Open Licence view details
CC-BY

Creative Commons Attribution 3.0 Australia
http://creativecommons.org/licences/by/3.0/au/deed.en

Access:

Other view details

These data can be freely downloaded via the TERN AEKOS and used subject to the null licence. Attribution and citation is required as described under Licence and Citation. We ask you to send citations of publications arising from work that use these data to esupport@tern.org.au and citation and copies of publications to jose.facelli@adelaide.edu.au.

Contact Information

Postal Address:
Jose Facelli, School of Biological Sciences, GPO Box 498, Adelaide SA 5005

jose.facelli@adelaide.edu.au

Ph: +61 8 8313 6222

Full description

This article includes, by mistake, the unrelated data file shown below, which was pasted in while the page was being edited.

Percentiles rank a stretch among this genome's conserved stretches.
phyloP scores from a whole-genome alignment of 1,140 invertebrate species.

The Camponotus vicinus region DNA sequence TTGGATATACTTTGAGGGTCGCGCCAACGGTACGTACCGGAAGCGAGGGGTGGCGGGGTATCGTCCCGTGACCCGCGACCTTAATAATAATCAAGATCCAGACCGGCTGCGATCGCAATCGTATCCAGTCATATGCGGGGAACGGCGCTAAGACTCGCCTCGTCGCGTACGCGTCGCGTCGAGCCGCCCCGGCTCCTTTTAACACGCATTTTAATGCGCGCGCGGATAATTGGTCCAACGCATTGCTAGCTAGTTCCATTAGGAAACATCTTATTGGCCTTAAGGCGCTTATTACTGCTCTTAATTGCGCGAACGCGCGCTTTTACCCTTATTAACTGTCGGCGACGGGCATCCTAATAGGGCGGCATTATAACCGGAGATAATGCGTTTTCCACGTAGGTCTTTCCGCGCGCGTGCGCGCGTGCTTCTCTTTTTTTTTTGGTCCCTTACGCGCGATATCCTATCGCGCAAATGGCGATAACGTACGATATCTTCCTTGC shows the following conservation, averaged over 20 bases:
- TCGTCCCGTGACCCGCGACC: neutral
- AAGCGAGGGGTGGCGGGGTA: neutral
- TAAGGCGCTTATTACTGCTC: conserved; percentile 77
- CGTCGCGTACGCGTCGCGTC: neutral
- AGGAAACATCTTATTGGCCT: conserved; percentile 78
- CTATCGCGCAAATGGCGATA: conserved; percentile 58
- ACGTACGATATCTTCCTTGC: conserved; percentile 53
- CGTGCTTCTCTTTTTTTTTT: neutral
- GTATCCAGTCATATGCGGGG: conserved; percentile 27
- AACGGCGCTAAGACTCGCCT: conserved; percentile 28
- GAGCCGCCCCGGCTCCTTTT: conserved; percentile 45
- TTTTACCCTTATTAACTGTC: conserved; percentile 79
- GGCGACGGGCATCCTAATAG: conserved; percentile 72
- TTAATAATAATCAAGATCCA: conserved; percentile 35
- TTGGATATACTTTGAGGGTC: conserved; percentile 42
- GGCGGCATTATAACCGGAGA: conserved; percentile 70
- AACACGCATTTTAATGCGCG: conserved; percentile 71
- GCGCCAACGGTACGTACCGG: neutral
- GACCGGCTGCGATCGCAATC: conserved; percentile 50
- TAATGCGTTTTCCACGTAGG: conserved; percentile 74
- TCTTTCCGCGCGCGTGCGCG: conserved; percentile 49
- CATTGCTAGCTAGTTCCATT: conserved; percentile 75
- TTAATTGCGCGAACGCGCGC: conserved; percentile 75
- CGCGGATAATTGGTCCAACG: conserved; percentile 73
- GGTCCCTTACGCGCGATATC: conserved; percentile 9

The TGB Osborn Vegetation Reserve (or Koonamore Vegetation Reserve (KVR)) is a protected area on Koonamore Station which has been fenced off from grazing since the mid 1920's. In 1925, Professor Theodore George Bentley (TGB) Osborn and his colleagues established a vegetation reserve by fencing off 400 ha of a badly overgrazed portion of the Koonamore station to study the process of recovery of vegetation in the arid zone of South Australia after the removal of grazing pressure. The fence was established to initially keep sheep and later also rabbits from the reserve and allow vegetation regeneration. The resulting long-term vegetation monitoring project at Koonamore is now over 80 years old, making it one of the longest-running monitoring series of its type in the world.; Reserve History: In the mid 1920's Professor TGB Osborn and his colleagues extended their interests in ecology and field physiology of vegetation to the arid zone of South Australia. In 1892 Dixon had warned the Royal Society of South Australia of serious degradation of the soils and vegetation resulting from pastoralism and other alien influences in the region. Equally important to the origin of KVR was the new theory of vegetation succession derived from North American work early in the century. Osborn was particularly concerned with the question as to whether overgrazing by domestic and feral herbivores would result in return of the original vegetation via recognisable 'seral' stages, or whether the changes were ?artificial, mere destructions and as such outside the ecologist's proper field?. Although the concepts of 'succession' and the scope of ecology have developed and changed much since that time, nevertheless it was interest in 'succession to climax' that gave the initial impetus to KVR and many other long-term vegetation studies from that time. The theory of vegetation succession gave rise to the permanent charted quadrat as a technique for observing vegetation change. An extensive series of permanent quadrats was set up on KVR and supplemented by a series of fixed photopoints, in order to pursue the first aim. Although some of these were allowed to lapse within five years, many others were sampled more or less regularly, some almost annually up to the present. Several early publications reviewing the progress of vegetation change resulted. Nothing was done towards the second aim but autecological and population dynamics studies are still being carried out, based on KVR and its records. The Bibliography contains a complete listing of research publications arising from work done on the Reserve. Much of the continuity of the earlier records is due to the efforts of Miss Constance Eardley, who while a lecturer in the Department of Botany, organised annual visits of students and staff to take records and maintain KVR. However, after 1950 the rate of sampling had begun to decline and in the mid 1960's ceased altogether for a period of several years. In the 1970's Dr Russell Sinclair reactivated the recording programme and also began a sustained effort at rabbit control. Although the Reserve was originally fenced with rabbit-proof netting, the rabbits were never eradicated and the population has fluctuated greatly with the seasons. Beginning in 1975, numbers have been kept very low by careful annual inspection and control. Since that time there has been marked seedling establishment of several tree and shrub species which showed little previous regeneration. The Reserve records now contain a history of the vegetation over 50 years without sheep grazing followed by over 30 years without significant grazing by either sheep or rabbits. Kangaroos and emus have never been excluded from the Reserve, as they can jump the fence, and their numbers vary with the seasons. The monitoring work at KVR and the curation of its records is continuing under the direction of Dr Sinclair. The Reserve is also used for post-graduate study and complements the arid-zone research interests of Environmental Biology at the Middleback Field Sation near Whyalla.; Site Description: The Reserve is located in the centre of Koonamore Station, a sheep-grazing lease 400 km north-east of Adelaide, South Australia (Lat. 32º07'S, Long. 139º20'E) in predominantly chenopod shrubland with mean annual rainfall of about 200mm. The area consists of a complex of low sand dunes alternating with sand plain and harder loam soils with travertine limestone on the intervening flats. The tree cover is a low open woodland formation. The sand dunes carry Acacia aneura (mulga), A. burkittii and Eremophila spp., the sand plain a dense stand of Casuarina pauper (blackoak, belah), and the harder loam soils a mixed community of Myoporum platycarpum (false sandalwood) and Alectryon oleifolius (bullock bush, rosewood). Understorey shrubs, which also form low chenopod shrubland communities in some areas, include Atriplex vesicaria (bladder saltbush), A. stipitata and Maireana sedifolia (bluebush). Numerous other chenopodiaceous shrubs also occur, and grass and ephemeral herb cover varies with the seasons. Several species of Senna, Eremophila and other shrubs also occur.; Monitoring activities: Some or all of the following monitoring activities are carried out during visits to the TGB Osborn Vegetation Reserve: Vegetation Quadrats, Photopoints, Senna Quadrat (Cassia Corner), Myoporum platycarpum Plants, Saltbush Transects, Senna Populations, Kangaroo Transects, Rabbit Activity Monitoring and Control.; Vegetation Quadrats: Permanent vegetation quadrats were set up to monitor the presence of individual plant as well as their height, canopy width and general conditions over time.